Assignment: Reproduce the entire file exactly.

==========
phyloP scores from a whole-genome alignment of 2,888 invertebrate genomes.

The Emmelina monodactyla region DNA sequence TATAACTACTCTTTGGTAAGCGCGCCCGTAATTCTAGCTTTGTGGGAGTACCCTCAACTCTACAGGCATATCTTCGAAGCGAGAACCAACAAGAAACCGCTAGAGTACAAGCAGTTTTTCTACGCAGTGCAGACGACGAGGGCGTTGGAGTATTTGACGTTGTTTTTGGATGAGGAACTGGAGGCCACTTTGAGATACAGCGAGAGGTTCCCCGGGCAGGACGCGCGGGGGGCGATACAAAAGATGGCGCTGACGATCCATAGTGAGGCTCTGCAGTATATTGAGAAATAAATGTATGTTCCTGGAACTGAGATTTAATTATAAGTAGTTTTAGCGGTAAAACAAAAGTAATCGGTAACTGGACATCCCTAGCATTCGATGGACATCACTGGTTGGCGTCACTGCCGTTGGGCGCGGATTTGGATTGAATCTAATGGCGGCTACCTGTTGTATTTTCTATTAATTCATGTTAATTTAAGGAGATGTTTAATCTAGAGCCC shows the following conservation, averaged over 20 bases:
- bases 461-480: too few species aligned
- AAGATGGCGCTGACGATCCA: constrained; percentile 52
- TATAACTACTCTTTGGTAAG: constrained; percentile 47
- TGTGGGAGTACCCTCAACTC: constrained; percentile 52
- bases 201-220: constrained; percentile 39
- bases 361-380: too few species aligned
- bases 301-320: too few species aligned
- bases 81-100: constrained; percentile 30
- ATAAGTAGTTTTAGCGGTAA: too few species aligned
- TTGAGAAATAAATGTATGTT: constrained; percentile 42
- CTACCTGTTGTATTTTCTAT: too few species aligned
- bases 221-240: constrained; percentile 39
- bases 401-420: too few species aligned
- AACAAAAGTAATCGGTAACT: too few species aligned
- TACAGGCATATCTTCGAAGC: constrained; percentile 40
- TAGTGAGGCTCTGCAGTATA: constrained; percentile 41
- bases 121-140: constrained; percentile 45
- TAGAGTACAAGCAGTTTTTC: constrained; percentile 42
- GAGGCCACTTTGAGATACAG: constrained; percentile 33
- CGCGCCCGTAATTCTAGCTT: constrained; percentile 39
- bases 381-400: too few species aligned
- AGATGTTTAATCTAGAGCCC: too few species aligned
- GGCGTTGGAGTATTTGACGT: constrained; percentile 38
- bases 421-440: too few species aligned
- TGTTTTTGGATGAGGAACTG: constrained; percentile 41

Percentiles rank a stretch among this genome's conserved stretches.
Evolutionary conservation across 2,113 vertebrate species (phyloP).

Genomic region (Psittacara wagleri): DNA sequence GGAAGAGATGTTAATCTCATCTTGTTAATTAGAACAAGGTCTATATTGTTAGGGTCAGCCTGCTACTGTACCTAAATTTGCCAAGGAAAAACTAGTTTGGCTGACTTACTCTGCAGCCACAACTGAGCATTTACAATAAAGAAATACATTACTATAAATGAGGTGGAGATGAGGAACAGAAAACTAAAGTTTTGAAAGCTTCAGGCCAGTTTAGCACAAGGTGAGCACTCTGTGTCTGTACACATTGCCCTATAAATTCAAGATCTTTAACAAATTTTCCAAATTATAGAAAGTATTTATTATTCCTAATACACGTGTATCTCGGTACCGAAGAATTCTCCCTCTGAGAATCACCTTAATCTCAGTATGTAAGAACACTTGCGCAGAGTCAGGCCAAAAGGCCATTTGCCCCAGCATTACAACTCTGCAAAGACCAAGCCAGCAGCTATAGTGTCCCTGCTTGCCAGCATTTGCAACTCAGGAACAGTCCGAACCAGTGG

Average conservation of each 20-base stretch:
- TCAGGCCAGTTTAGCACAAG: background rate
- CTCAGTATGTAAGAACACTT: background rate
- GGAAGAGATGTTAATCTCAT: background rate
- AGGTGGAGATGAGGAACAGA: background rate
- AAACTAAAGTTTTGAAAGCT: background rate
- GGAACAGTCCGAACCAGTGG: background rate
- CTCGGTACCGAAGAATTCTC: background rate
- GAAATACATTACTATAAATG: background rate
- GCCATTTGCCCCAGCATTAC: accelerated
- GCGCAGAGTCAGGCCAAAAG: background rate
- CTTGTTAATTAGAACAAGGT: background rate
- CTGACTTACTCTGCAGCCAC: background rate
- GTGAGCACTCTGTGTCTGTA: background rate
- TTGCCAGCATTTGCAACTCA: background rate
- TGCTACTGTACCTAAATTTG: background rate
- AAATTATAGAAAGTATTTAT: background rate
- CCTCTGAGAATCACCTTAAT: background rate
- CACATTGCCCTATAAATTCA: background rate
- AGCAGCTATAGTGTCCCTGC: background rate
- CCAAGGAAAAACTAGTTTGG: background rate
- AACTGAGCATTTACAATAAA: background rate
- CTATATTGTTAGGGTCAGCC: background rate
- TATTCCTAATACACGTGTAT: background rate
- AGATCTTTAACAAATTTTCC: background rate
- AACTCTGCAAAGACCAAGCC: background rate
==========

phyloP scores from a whole-genome alignment of 2,888 invertebrate genomes.

The Emmelina monodactyla region DNA sequence TATAACTACTCTTTGGTAAGCGCGCCCGTAATTCTAGCTTTGTGGGAGTACCCTCAACTCTACAGGCATATCTTCGAAGCGAGAACCAACAAGAAACCGCTAGAGTACAAGCAGTTTTTCTACGCAGTGCAGACGACGAGGGCGTTGGAGTATTTGACGTTGTTTTTGGATGAGGAACTGGAGGCCACTTTGAGATACAGCGAGAGGTTCCCCGGGCAGGACGCGCGGGGGGCGATACAAAAGATGGCGCTGACGATCCATAGTGAGGCTCTGCAGTATATTGAGAAATAAATGTATGTTCCTGGAACTGAGATTTAATTATAAGTAGTTTTAGCGGTAAAACAAAAGTAATCGGTAACTGGACATCCCTAGCATTCGATGGACATCACTGGTTGGCGTCACTGCCGTTGGGCGCGGATTTGGATTGAATCTAATGGCGGCTACCTGTTGTATTTTCTATTAATTCATGTTAATTTAAGGAGATGTTTAATCTAGAGCCC shows the following conservation, averaged over 20 bases:
- bases 461-480: too few species aligned
- AAGATGGCGCTGACGATCCA: constrained; percentile 52
- TATAACTACTCTTTGGTAAG: constrained; percentile 47
- TGTGGGAGTACCCTCAACTC: constrained; percentile 52
- bases 201-220: constrained; percentile 39
- bases 361-380: too few species aligned
- bases 301-320: too few species aligned
- bases 81-100: constrained; percentile 30
- ATAAGTAGTTTTAGCGGTAA: too few species aligned
- TTGAGAAATAAATGTATGTT: constrained; percentile 42
- CTACCTGTTGTATTTTCTAT: too few species aligned
- bases 221-240: constrained; percentile 39
- bases 401-420: too few species aligned
- AACAAAAGTAATCGGTAACT: too few species aligned
- TACAGGCATATCTTCGAAGC: constrained; percentile 40
- TAGTGAGGCTCTGCAGTATA: constrained; percentile 41
- bases 121-140: constrained; percentile 45
- TAGAGTACAAGCAGTTTTTC: constrained; percentile 42
- GAGGCCACTTTGAGATACAG: constrained; percentile 33
- CGCGCCCGTAATTCTAGCTT: constrained; percentile 39
- bases 381-400: too few species aligned
- AGATGTTTAATCTAGAGCCC: too few species aligned
- GGCGTTGGAGTATTTGACGT: constrained; percentile 38
- bases 421-440: too few species aligned
- TGTTTTTGGATGAGGAACTG: constrained; percentile 41

Percentiles rank a stretch among this genome's conserved stretches.
Evolutionary conservation across 2,113 vertebrate species (phyloP).

Genomic region (Psittacara wagleri): DNA sequence GGAAGAGATGTTAATCTCATCTTGTTAATTAGAACAAGGTCTATATTGTTAGGGTCAGCCTGCTACTGTACCTAAATTTGCCAAGGAAAAACTAGTTTGGCTGACTTACTCTGCAGCCACAACTGAGCATTTACAATAAAGAAATACATTACTATAAATGAGGTGGAGATGAGGAACAGAAAACTAAAGTTTTGAAAGCTTCAGGCCAGTTTAGCACAAGGTGAGCACTCTGTGTCTGTACACATTGCCCTATAAATTCAAGATCTTTAACAAATTTTCCAAATTATAGAAAGTATTTATTATTCCTAATACACGTGTATCTCGGTACCGAAGAATTCTCCCTCTGAGAATCACCTTAATCTCAGTATGTAAGAACACTTGCGCAGAGTCAGGCCAAAAGGCCATTTGCCCCAGCATTACAACTCTGCAAAGACCAAGCCAGCAGCTATAGTGTCCCTGCTTGCCAGCATTTGCAACTCAGGAACAGTCCGAACCAGTGG

Average conservation of each 20-base stretch:
- TCAGGCCAGTTTAGCACAAG: background rate
- CTCAGTATGTAAGAACACTT: background rate
- GGAAGAGATGTTAATCTCAT: background rate
- AGGTGGAGATGAGGAACAGA: background rate
- AAACTAAAGTTTTGAAAGCT: background rate
- GGAACAGTCCGAACCAGTGG: background rate
- CTCGGTACCGAAGAATTCTC: background rate
- GAAATACATTACTATAAATG: background rate
- GCCATTTGCCCCAGCATTAC: accelerated
- GCGCAGAGTCAGGCCAAAAG: background rate
- CTTGTTAATTAGAACAAGGT: background rate
- CTGACTTACTCTGCAGCCAC: background rate
- GTGAGCACTCTGTGTCTGTA: background rate
- TTGCCAGCATTTGCAACTCA: background rate
- TGCTACTGTACCTAAATTTG: background rate
- AAATTATAGAAAGTATTTAT: background rate
- CCTCTGAGAATCACCTTAAT: background rate
- CACATTGCCCTATAAATTCA: background rate
- AGCAGCTATAGTGTCCCTGC: background rate
- CCAAGGAAAAACTAGTTTGG: background rate
- AACTGAGCATTTACAATAAA: background rate
- CTATATTGTTAGGGTCAGCC: background rate
- TATTCCTAATACACGTGTAT: background rate
- AGATCTTTAACAAATTTTCC: background rate
- AACTCTGCAAAGACCAAGCC: background rate